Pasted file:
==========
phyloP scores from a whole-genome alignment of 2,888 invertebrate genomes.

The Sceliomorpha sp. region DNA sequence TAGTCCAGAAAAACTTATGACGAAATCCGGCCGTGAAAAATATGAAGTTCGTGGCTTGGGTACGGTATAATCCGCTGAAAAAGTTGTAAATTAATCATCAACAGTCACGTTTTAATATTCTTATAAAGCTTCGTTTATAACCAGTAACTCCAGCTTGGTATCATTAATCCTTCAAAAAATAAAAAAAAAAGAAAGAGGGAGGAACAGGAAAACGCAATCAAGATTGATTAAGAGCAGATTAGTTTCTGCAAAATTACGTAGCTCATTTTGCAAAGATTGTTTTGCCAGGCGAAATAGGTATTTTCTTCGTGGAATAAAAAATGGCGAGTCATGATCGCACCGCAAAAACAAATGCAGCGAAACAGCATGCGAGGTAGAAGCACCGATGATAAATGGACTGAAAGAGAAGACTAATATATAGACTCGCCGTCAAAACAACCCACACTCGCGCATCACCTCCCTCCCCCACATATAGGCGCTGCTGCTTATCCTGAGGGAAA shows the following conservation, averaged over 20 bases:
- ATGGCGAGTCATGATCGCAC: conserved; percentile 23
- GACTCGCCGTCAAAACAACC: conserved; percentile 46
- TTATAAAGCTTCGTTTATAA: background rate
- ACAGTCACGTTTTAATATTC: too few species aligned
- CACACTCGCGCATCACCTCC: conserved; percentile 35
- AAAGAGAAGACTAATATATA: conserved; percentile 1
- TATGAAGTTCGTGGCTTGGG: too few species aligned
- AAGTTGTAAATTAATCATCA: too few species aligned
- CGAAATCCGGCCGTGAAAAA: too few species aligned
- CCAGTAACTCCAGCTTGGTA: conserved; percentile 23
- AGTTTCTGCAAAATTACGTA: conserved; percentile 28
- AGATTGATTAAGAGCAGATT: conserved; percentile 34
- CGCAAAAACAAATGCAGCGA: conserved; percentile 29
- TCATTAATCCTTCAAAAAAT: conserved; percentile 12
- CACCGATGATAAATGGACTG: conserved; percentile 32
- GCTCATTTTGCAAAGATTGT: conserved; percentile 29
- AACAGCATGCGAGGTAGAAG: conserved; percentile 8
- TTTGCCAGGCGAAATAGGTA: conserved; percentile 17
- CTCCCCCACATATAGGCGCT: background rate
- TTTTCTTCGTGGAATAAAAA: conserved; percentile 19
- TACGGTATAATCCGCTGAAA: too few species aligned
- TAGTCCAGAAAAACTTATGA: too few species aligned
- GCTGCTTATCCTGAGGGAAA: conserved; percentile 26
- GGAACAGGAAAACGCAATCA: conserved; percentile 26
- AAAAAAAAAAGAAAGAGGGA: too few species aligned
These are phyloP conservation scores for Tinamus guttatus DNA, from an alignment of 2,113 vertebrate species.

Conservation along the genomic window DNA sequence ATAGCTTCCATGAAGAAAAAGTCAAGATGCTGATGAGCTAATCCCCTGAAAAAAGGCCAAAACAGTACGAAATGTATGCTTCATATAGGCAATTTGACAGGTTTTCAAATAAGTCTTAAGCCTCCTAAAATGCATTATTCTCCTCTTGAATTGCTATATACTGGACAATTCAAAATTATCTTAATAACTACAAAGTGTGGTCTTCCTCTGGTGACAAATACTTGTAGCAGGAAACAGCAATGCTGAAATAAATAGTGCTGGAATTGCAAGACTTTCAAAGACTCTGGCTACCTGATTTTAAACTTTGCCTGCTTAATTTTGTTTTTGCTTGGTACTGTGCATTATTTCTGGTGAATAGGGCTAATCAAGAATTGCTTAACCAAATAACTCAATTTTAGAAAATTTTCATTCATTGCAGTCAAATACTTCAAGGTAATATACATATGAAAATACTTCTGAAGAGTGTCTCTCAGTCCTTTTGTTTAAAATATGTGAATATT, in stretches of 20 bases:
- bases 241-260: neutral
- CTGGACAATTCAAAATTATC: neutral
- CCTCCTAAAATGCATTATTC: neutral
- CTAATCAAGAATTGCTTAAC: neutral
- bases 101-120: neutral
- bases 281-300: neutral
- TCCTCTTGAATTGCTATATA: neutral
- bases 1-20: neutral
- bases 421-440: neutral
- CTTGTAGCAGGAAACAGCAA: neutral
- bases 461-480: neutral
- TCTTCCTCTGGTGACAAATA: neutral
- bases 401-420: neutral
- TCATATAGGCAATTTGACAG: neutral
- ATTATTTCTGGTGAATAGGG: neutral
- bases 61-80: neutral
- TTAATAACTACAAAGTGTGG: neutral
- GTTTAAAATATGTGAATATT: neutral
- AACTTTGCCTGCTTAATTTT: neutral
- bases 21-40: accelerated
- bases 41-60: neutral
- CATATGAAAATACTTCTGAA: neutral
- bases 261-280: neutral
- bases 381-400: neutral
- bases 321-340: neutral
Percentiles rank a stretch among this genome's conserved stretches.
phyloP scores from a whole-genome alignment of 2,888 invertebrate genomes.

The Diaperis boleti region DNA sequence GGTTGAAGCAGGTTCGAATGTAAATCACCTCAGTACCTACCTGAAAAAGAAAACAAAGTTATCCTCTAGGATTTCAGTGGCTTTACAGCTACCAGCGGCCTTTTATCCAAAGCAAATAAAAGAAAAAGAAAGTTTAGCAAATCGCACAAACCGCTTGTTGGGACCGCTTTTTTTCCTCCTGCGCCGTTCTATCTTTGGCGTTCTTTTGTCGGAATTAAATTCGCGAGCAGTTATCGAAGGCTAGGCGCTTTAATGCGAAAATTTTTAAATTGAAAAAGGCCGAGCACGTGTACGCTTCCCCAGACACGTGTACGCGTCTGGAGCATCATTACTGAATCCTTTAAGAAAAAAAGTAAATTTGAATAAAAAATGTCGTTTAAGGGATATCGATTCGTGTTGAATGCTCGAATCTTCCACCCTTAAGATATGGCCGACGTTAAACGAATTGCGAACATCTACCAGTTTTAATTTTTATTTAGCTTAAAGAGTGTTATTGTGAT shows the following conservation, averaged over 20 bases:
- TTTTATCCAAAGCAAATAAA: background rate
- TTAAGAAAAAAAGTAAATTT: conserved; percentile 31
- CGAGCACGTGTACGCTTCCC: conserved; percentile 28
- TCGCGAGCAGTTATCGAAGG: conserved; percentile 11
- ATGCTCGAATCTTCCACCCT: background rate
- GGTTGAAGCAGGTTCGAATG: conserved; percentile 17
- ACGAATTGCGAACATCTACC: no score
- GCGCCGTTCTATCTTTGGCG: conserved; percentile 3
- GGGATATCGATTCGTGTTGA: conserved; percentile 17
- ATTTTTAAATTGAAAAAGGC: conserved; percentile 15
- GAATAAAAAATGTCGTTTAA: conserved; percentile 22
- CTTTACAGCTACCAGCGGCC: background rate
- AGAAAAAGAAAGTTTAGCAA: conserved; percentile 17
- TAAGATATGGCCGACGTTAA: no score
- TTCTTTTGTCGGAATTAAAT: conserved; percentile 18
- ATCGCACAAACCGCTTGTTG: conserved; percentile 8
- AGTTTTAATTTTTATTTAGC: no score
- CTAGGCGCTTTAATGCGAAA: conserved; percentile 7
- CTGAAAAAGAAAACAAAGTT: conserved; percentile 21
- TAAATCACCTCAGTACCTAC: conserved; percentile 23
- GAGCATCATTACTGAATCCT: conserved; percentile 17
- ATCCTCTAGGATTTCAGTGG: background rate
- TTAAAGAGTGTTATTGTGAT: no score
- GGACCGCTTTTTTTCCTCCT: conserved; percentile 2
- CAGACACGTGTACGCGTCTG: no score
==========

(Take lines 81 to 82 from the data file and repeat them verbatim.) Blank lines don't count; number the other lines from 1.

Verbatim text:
- GGACCGCTTTTTTTCCTCCT: conserved; percentile 2
- CAGACACGTGTACGCGTCTG: no score